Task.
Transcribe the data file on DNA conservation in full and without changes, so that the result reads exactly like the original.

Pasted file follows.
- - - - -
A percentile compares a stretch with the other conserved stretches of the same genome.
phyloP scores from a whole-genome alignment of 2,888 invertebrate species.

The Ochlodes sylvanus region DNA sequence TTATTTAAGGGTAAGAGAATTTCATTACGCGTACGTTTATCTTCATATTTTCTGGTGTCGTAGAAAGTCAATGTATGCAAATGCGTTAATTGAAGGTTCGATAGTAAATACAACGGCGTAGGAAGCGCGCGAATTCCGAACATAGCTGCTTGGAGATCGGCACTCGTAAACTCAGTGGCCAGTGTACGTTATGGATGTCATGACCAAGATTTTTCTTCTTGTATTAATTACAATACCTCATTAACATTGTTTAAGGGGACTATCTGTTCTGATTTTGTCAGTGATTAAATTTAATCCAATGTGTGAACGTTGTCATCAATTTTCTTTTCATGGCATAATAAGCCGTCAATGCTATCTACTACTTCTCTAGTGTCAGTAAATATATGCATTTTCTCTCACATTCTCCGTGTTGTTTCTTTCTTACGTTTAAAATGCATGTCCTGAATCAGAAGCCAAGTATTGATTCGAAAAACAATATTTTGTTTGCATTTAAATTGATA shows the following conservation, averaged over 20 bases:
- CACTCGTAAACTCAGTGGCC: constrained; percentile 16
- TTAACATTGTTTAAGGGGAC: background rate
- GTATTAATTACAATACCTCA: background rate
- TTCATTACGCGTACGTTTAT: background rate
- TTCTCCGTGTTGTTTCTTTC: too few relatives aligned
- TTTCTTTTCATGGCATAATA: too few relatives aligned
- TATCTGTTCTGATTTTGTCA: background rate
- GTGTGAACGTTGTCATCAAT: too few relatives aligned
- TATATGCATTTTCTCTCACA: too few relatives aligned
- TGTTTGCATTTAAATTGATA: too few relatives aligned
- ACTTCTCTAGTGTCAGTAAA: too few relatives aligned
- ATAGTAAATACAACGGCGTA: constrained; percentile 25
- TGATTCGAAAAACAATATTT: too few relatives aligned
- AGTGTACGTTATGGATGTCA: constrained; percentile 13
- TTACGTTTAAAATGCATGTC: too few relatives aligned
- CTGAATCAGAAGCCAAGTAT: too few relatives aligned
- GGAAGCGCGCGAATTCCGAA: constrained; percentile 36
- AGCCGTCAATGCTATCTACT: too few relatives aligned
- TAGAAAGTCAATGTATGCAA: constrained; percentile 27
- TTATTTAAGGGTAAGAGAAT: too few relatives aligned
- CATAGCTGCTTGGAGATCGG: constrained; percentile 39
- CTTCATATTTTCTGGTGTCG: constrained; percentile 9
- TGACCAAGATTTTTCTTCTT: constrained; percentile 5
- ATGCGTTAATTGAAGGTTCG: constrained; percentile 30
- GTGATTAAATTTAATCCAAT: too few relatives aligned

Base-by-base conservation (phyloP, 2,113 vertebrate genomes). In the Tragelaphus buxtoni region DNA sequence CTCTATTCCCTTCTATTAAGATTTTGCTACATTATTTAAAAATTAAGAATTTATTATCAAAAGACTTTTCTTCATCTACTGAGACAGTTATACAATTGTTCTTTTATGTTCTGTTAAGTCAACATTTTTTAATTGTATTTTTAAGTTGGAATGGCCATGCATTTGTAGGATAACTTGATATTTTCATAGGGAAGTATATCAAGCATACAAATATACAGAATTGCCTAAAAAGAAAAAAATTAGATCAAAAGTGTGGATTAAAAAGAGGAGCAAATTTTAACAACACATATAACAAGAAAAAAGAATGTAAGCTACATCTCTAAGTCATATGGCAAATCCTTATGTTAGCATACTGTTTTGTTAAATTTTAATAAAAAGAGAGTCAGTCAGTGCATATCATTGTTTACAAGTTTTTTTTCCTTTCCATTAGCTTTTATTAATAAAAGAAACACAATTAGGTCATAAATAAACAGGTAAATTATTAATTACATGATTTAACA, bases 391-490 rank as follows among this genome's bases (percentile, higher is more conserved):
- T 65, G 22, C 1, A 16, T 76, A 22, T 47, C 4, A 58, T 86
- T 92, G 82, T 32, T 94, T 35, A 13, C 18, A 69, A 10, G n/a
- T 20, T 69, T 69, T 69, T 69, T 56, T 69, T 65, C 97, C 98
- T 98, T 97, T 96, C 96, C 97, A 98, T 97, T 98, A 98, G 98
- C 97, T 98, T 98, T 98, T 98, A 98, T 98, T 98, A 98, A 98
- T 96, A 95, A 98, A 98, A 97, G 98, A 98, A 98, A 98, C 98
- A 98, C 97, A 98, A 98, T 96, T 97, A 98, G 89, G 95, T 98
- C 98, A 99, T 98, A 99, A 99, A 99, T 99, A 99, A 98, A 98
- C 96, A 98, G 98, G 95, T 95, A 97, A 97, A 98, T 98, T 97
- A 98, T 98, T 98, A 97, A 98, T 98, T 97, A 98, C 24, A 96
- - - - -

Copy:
A percentile compares a stretch with the other conserved stretches of the same genome.
phyloP scores from a whole-genome alignment of 2,888 invertebrate species.

The Ochlodes sylvanus region DNA sequence TTATTTAAGGGTAAGAGAATTTCATTACGCGTACGTTTATCTTCATATTTTCTGGTGTCGTAGAAAGTCAATGTATGCAAATGCGTTAATTGAAGGTTCGATAGTAAATACAACGGCGTAGGAAGCGCGCGAATTCCGAACATAGCTGCTTGGAGATCGGCACTCGTAAACTCAGTGGCCAGTGTACGTTATGGATGTCATGACCAAGATTTTTCTTCTTGTATTAATTACAATACCTCATTAACATTGTTTAAGGGGACTATCTGTTCTGATTTTGTCAGTGATTAAATTTAATCCAATGTGTGAACGTTGTCATCAATTTTCTTTTCATGGCATAATAAGCCGTCAATGCTATCTACTACTTCTCTAGTGTCAGTAAATATATGCATTTTCTCTCACATTCTCCGTGTTGTTTCTTTCTTACGTTTAAAATGCATGTCCTGAATCAGAAGCCAAGTATTGATTCGAAAAACAATATTTTGTTTGCATTTAAATTGATA shows the following conservation, averaged over 20 bases:
- CACTCGTAAACTCAGTGGCC: constrained; percentile 16
- TTAACATTGTTTAAGGGGAC: background rate
- GTATTAATTACAATACCTCA: background rate
- TTCATTACGCGTACGTTTAT: background rate
- TTCTCCGTGTTGTTTCTTTC: too few relatives aligned
- TTTCTTTTCATGGCATAATA: too few relatives aligned
- TATCTGTTCTGATTTTGTCA: background rate
- GTGTGAACGTTGTCATCAAT: too few relatives aligned
- TATATGCATTTTCTCTCACA: too few relatives aligned
- TGTTTGCATTTAAATTGATA: too few relatives aligned
- ACTTCTCTAGTGTCAGTAAA: too few relatives aligned
- ATAGTAAATACAACGGCGTA: constrained; percentile 25
- TGATTCGAAAAACAATATTT: too few relatives aligned
- AGTGTACGTTATGGATGTCA: constrained; percentile 13
- TTACGTTTAAAATGCATGTC: too few relatives aligned
- CTGAATCAGAAGCCAAGTAT: too few relatives aligned
- GGAAGCGCGCGAATTCCGAA: constrained; percentile 36
- AGCCGTCAATGCTATCTACT: too few relatives aligned
- TAGAAAGTCAATGTATGCAA: constrained; percentile 27
- TTATTTAAGGGTAAGAGAAT: too few relatives aligned
- CATAGCTGCTTGGAGATCGG: constrained; percentile 39
- CTTCATATTTTCTGGTGTCG: constrained; percentile 9
- TGACCAAGATTTTTCTTCTT: constrained; percentile 5
- ATGCGTTAATTGAAGGTTCG: constrained; percentile 30
- GTGATTAAATTTAATCCAAT: too few relatives aligned

Base-by-base conservation (phyloP, 2,113 vertebrate genomes). In the Tragelaphus buxtoni region DNA sequence CTCTATTCCCTTCTATTAAGATTTTGCTACATTATTTAAAAATTAAGAATTTATTATCAAAAGACTTTTCTTCATCTACTGAGACAGTTATACAATTGTTCTTTTATGTTCTGTTAAGTCAACATTTTTTAATTGTATTTTTAAGTTGGAATGGCCATGCATTTGTAGGATAACTTGATATTTTCATAGGGAAGTATATCAAGCATACAAATATACAGAATTGCCTAAAAAGAAAAAAATTAGATCAAAAGTGTGGATTAAAAAGAGGAGCAAATTTTAACAACACATATAACAAGAAAAAAGAATGTAAGCTACATCTCTAAGTCATATGGCAAATCCTTATGTTAGCATACTGTTTTGTTAAATTTTAATAAAAAGAGAGTCAGTCAGTGCATATCATTGTTTACAAGTTTTTTTTCCTTTCCATTAGCTTTTATTAATAAAAGAAACACAATTAGGTCATAAATAAACAGGTAAATTATTAATTACATGATTTAACA, bases 391-490 rank as follows among this genome's bases (percentile, higher is more conserved):
- T 65, G 22, C 1, A 16, T 76, A 22, T 47, C 4, A 58, T 86
- T 92, G 82, T 32, T 94, T 35, A 13, C 18, A 69, A 10, G n/a
- T 20, T 69, T 69, T 69, T 69, T 56, T 69, T 65, C 97, C 98
- T 98, T 97, T 96, C 96, C 97, A 98, T 97, T 98, A 98, G 98
- C 97, T 98, T 98, T 98, T 98, A 98, T 98, T 98, A 98, A 98
- T 96, A 95, A 98, A 98, A 97, G 98, A 98, A 98, A 98, C 98
- A 98, C 97, A 98, A 98, T 96, T 97, A 98, G 89, G 95, T 98
- C 98, A 99, T 98, A 99, A 99, A 99, T 99, A 99, A 98, A 98
- C 96, A 98, G 98, G 95, T 95, A 97, A 97, A 98, T 98, T 97
- A 98, T 98, T 98, A 97, A 98, T 98, T 97, A 98, C 24, A 96